So! We live in a country where parents go without food to diaper their children. I learned about this on Metafilter this morning.
Naturally, the early comments were about why people should use cloth diapers, because this is the Internet and why shouldn't people seize every opportunity to lord their superior choices over other, less fortunate people?
And yes, cloth diapering can be a wonderfully economic alternative, provided you've got the cash up front for the initial investment, you're in a situation where you or your children's caregivers are amenable to the specifics, and you've got the time and facilities for convenient cleaning of your stash.
But there are lots of people who don't have a whole lot of time, or childcare situations which permit cloth diapering, or 24/7 access to washing machines that are just a walk down the hall. Like couponing or using a deep freeze to store homemade staples, clothing diapering is one of those economizing measures that presupposes a certain amount of middle class privilege, i.e. control over one's time and access to the capital that can be sunk into start-up costs like appliances and inventory.
Wearing a clean diaper shouldn't be something only middle class babies enjoy. Until we reach the day where every mother in America gets the Finland-style box of start-up baby essentials and things like washers and dryers are standard in every apartment and daycare center, we may as well accept that sometimes, disposable diapers suit a family's circumstances.
And there are things you can do to help make sure every baby keeps a clean bum:
Donate to a diaper bank. I like Help A Mother Out, mostly because it's easy to set up recurring monthly monetary donations. There's also the National Diaper Bank Network. There are even cloth diaper banks, if you feel strongly about that.
Use Amazon.com to do good. Thanks to a three-fer of Amazon Mom, Amazon's Subscribe & Save program and Amazon Prime, I can get nearly 300 diapers delivered anywhere for less than $50. I have a standing arrangement with a local emergency shelter: Every month, I email the director to confirm the diaper sizes they need, then make an order through Subscribe & Save to ship a few big boxes to the address she gives me.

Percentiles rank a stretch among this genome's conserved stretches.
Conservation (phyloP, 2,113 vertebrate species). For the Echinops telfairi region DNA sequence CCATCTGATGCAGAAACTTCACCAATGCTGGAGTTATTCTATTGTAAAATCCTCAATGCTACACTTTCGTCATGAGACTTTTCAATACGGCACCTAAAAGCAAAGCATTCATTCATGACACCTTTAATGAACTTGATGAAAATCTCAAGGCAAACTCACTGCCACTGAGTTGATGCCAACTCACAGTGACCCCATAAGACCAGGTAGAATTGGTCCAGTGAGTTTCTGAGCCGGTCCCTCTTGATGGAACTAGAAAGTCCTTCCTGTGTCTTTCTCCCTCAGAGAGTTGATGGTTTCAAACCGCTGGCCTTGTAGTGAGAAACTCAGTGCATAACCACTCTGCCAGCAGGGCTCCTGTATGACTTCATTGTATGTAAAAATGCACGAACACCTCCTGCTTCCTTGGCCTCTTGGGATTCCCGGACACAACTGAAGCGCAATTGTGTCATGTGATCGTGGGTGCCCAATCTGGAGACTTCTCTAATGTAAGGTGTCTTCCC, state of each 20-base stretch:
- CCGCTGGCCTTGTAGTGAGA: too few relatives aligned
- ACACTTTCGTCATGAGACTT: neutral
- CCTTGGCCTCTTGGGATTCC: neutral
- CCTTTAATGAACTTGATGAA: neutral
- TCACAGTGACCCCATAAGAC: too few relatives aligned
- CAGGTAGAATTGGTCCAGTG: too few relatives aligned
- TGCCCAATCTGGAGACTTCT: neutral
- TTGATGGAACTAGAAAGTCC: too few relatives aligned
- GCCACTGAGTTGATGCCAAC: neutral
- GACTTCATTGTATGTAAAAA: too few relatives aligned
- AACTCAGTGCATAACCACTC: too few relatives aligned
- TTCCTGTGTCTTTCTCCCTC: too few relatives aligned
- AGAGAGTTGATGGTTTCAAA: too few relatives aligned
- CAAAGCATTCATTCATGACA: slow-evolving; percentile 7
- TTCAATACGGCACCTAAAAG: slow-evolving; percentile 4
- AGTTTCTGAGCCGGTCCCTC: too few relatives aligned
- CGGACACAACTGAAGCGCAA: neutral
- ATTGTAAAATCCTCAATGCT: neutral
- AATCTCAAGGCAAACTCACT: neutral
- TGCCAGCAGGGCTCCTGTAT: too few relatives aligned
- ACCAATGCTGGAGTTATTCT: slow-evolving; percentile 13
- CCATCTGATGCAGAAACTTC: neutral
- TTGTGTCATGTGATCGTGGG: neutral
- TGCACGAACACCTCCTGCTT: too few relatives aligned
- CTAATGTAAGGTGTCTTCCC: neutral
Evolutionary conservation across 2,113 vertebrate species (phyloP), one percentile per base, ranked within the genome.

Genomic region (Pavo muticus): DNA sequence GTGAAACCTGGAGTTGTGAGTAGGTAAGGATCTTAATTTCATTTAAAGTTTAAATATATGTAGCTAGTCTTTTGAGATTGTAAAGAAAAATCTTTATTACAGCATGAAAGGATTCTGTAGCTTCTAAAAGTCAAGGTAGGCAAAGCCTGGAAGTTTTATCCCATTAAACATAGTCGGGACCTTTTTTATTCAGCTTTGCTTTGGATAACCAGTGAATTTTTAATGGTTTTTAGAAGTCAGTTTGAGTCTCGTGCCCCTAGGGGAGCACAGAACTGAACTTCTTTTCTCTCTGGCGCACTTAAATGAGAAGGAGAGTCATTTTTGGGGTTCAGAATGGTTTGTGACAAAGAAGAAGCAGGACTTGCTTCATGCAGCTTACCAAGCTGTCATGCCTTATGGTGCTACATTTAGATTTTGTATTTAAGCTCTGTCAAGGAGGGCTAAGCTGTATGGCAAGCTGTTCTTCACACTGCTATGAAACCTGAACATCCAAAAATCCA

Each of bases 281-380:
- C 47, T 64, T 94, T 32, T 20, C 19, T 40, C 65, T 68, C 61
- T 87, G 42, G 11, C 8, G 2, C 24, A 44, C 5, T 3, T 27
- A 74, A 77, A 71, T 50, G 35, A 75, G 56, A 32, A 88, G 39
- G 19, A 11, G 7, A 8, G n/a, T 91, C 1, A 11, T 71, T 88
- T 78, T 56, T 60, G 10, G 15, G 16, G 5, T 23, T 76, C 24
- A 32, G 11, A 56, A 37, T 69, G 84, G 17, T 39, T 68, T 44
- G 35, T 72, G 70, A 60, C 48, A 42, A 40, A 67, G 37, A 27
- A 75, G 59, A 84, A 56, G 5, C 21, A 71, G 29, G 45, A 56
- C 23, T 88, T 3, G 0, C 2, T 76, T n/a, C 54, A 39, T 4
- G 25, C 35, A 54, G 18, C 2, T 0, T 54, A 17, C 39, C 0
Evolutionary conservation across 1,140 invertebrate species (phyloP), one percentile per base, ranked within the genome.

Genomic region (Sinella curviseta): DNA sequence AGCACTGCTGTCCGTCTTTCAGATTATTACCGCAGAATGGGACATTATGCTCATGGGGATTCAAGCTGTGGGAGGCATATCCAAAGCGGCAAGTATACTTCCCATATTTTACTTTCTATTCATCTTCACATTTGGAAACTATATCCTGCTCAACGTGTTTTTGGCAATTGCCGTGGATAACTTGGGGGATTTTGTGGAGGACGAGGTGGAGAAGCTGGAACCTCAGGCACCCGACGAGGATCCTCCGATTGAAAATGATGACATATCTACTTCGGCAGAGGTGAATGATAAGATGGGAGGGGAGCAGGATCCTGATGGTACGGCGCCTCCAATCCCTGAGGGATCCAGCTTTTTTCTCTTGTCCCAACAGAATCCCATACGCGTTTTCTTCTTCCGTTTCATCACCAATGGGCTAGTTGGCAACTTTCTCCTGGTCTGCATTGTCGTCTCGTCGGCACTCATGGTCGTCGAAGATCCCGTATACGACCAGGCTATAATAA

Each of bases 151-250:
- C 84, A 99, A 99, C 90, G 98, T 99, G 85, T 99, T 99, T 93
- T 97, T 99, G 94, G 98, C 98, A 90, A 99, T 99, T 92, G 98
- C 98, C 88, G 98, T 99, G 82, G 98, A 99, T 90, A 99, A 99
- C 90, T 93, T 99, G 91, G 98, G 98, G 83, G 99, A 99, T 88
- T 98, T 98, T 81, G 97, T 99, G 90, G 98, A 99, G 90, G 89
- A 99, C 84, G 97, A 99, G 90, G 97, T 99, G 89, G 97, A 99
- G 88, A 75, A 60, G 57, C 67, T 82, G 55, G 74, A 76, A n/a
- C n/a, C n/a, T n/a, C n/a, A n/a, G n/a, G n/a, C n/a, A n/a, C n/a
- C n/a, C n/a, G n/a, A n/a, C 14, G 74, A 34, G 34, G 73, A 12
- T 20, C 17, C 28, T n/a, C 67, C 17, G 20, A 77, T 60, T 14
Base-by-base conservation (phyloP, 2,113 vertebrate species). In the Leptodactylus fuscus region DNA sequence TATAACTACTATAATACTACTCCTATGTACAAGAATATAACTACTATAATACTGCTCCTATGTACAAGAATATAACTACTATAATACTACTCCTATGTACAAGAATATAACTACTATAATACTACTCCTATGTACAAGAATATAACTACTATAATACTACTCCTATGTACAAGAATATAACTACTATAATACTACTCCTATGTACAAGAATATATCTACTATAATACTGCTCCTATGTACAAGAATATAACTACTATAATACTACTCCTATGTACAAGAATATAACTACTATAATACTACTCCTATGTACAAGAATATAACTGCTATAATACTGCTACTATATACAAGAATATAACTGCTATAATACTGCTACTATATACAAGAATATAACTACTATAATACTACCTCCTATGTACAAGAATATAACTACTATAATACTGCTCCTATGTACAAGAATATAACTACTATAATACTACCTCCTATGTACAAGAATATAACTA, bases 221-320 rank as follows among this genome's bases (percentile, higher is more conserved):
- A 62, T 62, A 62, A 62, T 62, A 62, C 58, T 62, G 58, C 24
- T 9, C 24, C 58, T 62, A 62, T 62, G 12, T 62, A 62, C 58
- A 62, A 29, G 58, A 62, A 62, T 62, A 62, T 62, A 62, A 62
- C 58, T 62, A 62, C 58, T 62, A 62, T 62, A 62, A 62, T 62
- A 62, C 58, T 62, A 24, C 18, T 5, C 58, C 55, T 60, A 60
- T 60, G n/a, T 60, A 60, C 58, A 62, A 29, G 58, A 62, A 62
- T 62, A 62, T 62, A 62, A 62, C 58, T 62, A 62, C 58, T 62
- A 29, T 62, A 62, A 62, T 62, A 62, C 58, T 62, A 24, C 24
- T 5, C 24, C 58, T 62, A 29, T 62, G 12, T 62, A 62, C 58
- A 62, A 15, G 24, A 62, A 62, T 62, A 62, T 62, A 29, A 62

(The nice thing about Subscribe & Save is that you can suspend or cancel subscriptions, so this way, I can make sure I'm delivering size 4 diapers one month, size 2 the next.)
I would urge anyone who's motivated to reach out to their local homeless or domestic shelters, or their local food bank, and ask if they'd like a monthly diaper shipment. This is basically frictionless do-gooderism. I can do something useful for someone else in under five minutes and I know what my money's being used for. It literally took ten minutes to email a shelter director and set up the monthly arrangement.
Okay, then! Now that we've solved one problem, let's all write our congresspeople and start lobbying for the big box of baby stuff for all new parents in the U.S. I cannot wait to see a nation of babies crawling about with star-spangled bottoms.
Got any other bright ideas for diapering the babies in your community? Let me know by hitting me up on Twitter at lschmeiser.